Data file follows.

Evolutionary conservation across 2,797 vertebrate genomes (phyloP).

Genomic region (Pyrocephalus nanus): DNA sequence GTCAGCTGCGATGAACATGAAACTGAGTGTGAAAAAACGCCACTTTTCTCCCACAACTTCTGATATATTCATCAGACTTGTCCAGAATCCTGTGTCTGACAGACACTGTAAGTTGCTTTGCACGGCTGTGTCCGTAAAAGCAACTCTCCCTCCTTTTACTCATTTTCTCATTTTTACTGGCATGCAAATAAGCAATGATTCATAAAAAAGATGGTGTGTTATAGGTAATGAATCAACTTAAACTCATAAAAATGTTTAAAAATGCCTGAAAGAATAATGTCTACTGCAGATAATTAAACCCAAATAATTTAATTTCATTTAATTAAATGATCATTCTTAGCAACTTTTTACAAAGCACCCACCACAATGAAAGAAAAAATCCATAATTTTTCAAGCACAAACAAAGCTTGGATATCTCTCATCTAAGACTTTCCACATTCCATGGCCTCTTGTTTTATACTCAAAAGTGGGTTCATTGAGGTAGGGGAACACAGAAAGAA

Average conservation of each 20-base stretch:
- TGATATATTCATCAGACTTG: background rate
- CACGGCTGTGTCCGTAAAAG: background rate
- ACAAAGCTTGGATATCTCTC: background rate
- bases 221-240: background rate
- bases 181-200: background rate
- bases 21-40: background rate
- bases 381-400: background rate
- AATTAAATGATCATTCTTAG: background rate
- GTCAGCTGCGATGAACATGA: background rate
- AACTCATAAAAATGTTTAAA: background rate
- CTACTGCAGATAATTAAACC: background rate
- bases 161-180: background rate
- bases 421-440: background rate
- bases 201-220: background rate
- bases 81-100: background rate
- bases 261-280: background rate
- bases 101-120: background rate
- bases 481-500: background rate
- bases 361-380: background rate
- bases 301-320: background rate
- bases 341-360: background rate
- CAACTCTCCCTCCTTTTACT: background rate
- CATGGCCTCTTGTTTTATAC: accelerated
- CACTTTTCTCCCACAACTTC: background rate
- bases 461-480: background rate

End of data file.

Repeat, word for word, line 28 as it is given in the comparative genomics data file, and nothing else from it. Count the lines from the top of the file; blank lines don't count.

- bases 461-480: background rate